Kampala, Uganda | By Michael Wandati | President Yoweri Museveni has instructed the Ministry of Education and Sports to develop a comprehensive scheme of service for teachers. This scheme will outline the procedures for teacher promotion and compensation. The president’s decision follows a request from Vincent Elong, the chairperson of the Uganda Professional Science Teacher’s Union.
Elong emphasized the potential of this scheme to streamline teacher compensation, incentives, and motivation, ultimately leading to improved service delivery by educators. He highlighted the existing issue where teachers often find themselves stuck in their initial positions within the education sector, regardless of their academic qualifications or experience.
Drawing a parallel with the foreign affairs service, Museveni noted that individuals can start at a lower grade, such as grade six, and gradually progress to grade one. He suggested implementing a similar framework for teachers to facilitate their career advancement.
“This system of grades should be introduced in the teaching service because, in the other civil service, they have grades. You can be an assistant secretary but the one is like a rank, but this one you’re still a teacher, classroom teacher but with different grades. I don’t understand why it was not implemented. What is the issue because now you’re a teacher, the only promotion is to deputy headteacher and then headteacher. No, that is not fair. I can still be a teacher but with different grades,” stated Museveni.
This announcement took place during a gathering of teachers at Kololo ceremonial ground to commemorate World Teachers’ Day, focusing on the theme: “The teachers we need for the education we want: The global imperative to reverse the teachers shortage.”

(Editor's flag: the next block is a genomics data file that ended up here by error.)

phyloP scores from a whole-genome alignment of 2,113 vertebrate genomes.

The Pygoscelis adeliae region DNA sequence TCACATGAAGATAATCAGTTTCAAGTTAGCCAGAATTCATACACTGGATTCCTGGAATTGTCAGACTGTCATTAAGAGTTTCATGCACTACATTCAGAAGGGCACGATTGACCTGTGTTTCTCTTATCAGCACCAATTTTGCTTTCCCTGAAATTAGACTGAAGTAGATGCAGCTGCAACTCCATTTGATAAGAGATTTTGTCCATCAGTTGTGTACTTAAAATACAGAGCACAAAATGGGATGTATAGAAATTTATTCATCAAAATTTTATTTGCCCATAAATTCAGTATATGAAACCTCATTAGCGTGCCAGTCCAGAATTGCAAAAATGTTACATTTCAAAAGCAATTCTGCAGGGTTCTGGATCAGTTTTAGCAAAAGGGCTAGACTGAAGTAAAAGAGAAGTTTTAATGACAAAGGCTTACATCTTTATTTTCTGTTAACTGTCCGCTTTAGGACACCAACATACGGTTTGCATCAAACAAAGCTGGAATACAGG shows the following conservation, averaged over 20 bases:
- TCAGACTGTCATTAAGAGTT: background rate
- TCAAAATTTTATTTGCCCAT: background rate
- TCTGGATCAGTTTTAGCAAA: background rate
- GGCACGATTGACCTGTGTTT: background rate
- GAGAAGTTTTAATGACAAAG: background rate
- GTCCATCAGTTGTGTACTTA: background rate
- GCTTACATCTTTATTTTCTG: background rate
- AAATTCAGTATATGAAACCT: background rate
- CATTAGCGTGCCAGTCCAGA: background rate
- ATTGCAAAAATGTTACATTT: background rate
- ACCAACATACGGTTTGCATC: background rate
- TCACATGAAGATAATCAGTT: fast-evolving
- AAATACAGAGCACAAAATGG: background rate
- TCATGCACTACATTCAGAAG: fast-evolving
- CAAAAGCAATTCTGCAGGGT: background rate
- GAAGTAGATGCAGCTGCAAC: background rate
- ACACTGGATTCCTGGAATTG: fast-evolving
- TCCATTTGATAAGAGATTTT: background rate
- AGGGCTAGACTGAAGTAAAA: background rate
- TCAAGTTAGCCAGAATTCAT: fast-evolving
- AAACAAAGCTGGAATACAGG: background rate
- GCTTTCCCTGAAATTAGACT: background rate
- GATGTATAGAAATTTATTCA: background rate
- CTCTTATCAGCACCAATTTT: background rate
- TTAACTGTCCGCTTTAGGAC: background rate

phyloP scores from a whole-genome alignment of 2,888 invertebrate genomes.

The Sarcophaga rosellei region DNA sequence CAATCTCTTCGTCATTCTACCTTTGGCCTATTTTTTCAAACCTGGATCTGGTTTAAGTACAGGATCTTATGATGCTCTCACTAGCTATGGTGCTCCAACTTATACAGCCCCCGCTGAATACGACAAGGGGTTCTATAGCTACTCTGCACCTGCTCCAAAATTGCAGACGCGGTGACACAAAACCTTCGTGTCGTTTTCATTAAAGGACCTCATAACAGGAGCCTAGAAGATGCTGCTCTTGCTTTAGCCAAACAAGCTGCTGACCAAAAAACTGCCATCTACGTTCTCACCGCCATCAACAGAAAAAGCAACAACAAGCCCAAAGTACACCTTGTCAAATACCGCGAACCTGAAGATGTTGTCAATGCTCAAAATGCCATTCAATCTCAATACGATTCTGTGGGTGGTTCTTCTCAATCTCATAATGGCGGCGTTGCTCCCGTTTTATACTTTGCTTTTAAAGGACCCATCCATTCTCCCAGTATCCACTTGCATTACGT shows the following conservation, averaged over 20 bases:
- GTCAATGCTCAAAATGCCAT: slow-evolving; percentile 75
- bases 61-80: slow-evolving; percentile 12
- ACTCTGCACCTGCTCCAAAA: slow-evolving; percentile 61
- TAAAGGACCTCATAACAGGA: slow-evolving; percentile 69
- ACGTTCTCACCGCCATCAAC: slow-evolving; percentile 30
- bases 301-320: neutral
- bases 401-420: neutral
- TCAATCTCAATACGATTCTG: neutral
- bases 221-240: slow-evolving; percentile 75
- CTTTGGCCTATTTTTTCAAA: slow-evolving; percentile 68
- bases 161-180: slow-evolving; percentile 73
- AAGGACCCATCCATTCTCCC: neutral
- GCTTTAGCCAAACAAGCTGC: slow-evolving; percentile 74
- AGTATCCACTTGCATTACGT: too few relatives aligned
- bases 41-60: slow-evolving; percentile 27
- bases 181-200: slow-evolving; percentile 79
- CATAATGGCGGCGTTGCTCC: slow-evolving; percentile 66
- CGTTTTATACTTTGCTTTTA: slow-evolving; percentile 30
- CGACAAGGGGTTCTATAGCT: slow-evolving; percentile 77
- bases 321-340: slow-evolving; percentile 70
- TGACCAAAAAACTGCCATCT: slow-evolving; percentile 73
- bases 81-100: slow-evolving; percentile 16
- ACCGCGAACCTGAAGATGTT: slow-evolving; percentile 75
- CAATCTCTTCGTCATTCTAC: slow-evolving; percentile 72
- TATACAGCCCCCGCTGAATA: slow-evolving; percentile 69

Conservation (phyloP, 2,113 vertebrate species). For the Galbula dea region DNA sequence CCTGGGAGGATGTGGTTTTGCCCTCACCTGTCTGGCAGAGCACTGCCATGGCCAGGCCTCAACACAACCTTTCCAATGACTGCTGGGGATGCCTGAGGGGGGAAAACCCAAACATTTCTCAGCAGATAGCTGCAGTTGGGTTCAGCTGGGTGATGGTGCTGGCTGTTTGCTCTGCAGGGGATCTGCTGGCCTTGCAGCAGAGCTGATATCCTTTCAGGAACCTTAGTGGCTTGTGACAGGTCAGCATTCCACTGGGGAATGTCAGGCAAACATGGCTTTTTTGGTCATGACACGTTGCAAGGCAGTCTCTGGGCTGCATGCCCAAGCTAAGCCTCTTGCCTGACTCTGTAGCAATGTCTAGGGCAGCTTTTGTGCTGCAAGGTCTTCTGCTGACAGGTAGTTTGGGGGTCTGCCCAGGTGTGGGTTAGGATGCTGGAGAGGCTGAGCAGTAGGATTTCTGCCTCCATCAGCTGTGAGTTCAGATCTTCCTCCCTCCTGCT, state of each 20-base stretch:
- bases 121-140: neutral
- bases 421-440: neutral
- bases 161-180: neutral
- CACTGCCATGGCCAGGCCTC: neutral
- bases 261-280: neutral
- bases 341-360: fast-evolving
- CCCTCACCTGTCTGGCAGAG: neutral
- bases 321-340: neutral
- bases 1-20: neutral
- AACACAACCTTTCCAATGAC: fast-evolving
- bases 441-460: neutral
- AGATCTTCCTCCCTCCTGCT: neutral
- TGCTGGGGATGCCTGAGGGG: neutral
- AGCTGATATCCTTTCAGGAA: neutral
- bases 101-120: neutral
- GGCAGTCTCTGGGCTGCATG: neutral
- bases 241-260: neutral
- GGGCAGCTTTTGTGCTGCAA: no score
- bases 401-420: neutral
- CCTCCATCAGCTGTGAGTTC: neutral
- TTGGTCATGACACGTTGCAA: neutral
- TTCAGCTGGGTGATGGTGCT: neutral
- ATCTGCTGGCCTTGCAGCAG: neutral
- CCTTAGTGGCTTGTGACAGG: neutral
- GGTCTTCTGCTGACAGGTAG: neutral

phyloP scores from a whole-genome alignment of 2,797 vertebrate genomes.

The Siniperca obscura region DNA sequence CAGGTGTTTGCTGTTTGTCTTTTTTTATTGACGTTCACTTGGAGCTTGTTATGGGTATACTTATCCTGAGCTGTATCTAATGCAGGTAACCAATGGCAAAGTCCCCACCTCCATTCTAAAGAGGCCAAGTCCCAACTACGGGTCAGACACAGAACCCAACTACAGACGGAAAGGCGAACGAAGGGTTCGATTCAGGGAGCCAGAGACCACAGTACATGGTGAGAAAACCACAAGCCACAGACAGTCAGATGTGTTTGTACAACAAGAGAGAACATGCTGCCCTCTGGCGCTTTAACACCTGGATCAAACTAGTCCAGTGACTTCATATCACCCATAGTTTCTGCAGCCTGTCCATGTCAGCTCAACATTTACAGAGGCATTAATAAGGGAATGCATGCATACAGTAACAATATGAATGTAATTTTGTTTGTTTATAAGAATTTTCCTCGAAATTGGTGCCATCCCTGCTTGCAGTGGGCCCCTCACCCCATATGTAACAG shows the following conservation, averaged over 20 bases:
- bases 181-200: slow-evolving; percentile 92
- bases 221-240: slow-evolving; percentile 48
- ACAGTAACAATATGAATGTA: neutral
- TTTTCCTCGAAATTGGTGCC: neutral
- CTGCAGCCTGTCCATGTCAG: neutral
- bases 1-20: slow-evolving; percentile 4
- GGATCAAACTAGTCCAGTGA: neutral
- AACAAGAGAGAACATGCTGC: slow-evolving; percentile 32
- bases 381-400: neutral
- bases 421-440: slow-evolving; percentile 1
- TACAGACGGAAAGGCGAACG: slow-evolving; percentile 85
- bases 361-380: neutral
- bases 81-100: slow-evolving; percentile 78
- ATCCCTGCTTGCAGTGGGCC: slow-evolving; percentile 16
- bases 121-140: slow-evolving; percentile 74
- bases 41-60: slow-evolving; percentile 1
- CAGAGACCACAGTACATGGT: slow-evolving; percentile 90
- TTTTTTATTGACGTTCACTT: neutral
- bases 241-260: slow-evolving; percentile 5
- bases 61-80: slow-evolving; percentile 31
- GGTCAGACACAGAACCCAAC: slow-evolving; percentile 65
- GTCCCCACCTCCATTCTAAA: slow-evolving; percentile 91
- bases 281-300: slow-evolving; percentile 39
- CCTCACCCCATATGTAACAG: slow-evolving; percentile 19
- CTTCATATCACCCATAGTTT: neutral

The scheme of service advocated by teachers is a structured system that provides all educators with the opportunity to advance to higher salary levels based on factors such as their length of service and academic qualifications. Teachers have long sought a more efficient system for career advancement and recognition through a teacher scheme of service that allows the promotion of educators who choose to remain in the classroom.
Currently, there is no clear path for career progression once a teacher assumes a classroom role, even if they enhance their qualifications or gain experience. Typically, promotion only occurs when a teacher transitions to a deputy headteacher or headteacher role, which is not feasible for everyone.
Alex Musaazi, a social studies teacher from Wakiso district, pointed out that the absence of such a mechanism has discouraged many teachers from pursuing further academic qualifications, as they lack the motivation to earn higher degrees.
“When you begin as a grade III teacher, there is no prospect of promotion or salary increase, even if you attain a master’s degree. A more structured promotion system would eliminate the need for the ministry to mandate teachers to obtain mandatory degree qualifications; people would pursue this voluntarily,” explained Musaazi.
Musaazi added that teachers who invested in further education were often frustrated because their salaries were tied to their teaching roles rather than their qualifications. Meanwhile, the president expressed surprise and concern, wondering whether those responsible for addressing the issue had disregarded his advice when it was raised in a meeting with Uganda National Teachers’ Union (UNATU) leaders in Bugolobi in 2011.
Margaret Rwabushaija, former UNATU chairperson and currently serving as a Workers’ MP, responded to his statement by explaining that although there was agreement on this matter in the past, the Ministry of Education had repeatedly made promises to address it but had failed to follow through, leaving the issue unresolved.
Records indicate that the scheme of service currently under discussion was initially formulated in 2005 by the Education Service Commission but has been put on hold since then. The government’s efforts to promote primary teachers were initiated in FY 2009/2010 but were subsequently suspended.